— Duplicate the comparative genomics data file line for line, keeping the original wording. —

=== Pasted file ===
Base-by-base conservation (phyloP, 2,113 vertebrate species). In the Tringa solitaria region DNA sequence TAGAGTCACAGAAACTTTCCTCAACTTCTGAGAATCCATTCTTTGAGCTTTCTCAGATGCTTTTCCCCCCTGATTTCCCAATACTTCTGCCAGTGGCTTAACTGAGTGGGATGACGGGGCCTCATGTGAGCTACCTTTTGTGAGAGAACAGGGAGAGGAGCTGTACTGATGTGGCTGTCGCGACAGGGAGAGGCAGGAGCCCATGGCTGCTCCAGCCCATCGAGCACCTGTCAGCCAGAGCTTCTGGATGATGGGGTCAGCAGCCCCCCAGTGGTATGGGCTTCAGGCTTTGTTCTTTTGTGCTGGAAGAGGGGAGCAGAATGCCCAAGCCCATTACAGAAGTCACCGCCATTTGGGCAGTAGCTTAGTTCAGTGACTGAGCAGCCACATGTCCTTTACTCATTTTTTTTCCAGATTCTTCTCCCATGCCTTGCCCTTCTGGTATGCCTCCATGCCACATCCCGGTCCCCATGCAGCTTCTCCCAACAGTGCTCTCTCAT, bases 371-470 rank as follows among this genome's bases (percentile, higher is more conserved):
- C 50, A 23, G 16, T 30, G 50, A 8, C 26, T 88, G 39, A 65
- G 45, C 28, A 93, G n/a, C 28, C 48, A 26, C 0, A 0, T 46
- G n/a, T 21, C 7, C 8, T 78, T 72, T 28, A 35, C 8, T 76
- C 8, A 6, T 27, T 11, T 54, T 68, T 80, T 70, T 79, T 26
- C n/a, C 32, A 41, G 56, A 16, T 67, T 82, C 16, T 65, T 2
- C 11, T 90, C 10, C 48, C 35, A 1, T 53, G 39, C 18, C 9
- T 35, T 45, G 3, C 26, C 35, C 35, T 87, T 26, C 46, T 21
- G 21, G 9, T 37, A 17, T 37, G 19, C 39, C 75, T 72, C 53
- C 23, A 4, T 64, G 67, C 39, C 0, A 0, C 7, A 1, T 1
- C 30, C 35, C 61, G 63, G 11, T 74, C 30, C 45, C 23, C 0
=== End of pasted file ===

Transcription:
Base-by-base conservation (phyloP, 2,113 vertebrate species). In the Tringa solitaria region DNA sequence TAGAGTCACAGAAACTTTCCTCAACTTCTGAGAATCCATTCTTTGAGCTTTCTCAGATGCTTTTCCCCCCTGATTTCCCAATACTTCTGCCAGTGGCTTAACTGAGTGGGATGACGGGGCCTCATGTGAGCTACCTTTTGTGAGAGAACAGGGAGAGGAGCTGTACTGATGTGGCTGTCGCGACAGGGAGAGGCAGGAGCCCATGGCTGCTCCAGCCCATCGAGCACCTGTCAGCCAGAGCTTCTGGATGATGGGGTCAGCAGCCCCCCAGTGGTATGGGCTTCAGGCTTTGTTCTTTTGTGCTGGAAGAGGGGAGCAGAATGCCCAAGCCCATTACAGAAGTCACCGCCATTTGGGCAGTAGCTTAGTTCAGTGACTGAGCAGCCACATGTCCTTTACTCATTTTTTTTCCAGATTCTTCTCCCATGCCTTGCCCTTCTGGTATGCCTCCATGCCACATCCCGGTCCCCATGCAGCTTCTCCCAACAGTGCTCTCTCAT, bases 371-470 rank as follows among this genome's bases (percentile, higher is more conserved):
- C 50, A 23, G 16, T 30, G 50, A 8, C 26, T 88, G 39, A 65
- G 45, C 28, A 93, G n/a, C 28, C 48, A 26, C 0, A 0, T 46
- G n/a, T 21, C 7, C 8, T 78, T 72, T 28, A 35, C 8, T 76
- C 8, A 6, T 27, T 11, T 54, T 68, T 80, T 70, T 79, T 26
- C n/a, C 32, A 41, G 56, A 16, T 67, T 82, C 16, T 65, T 2
- C 11, T 90, C 10, C 48, C 35, A 1, T 53, G 39, C 18, C 9
- T 35, T 45, G 3, C 26, C 35, C 35, T 87, T 26, C 46, T 21
- G 21, G 9, T 37, A 17, T 37, G 19, C 39, C 75, T 72, C 53
- C 23, A 4, T 64, G 67, C 39, C 0, A 0, C 7, A 1, T 1
- C 30, C 35, C 61, G 63, G 11, T 74, C 30, C 45, C 23, C 0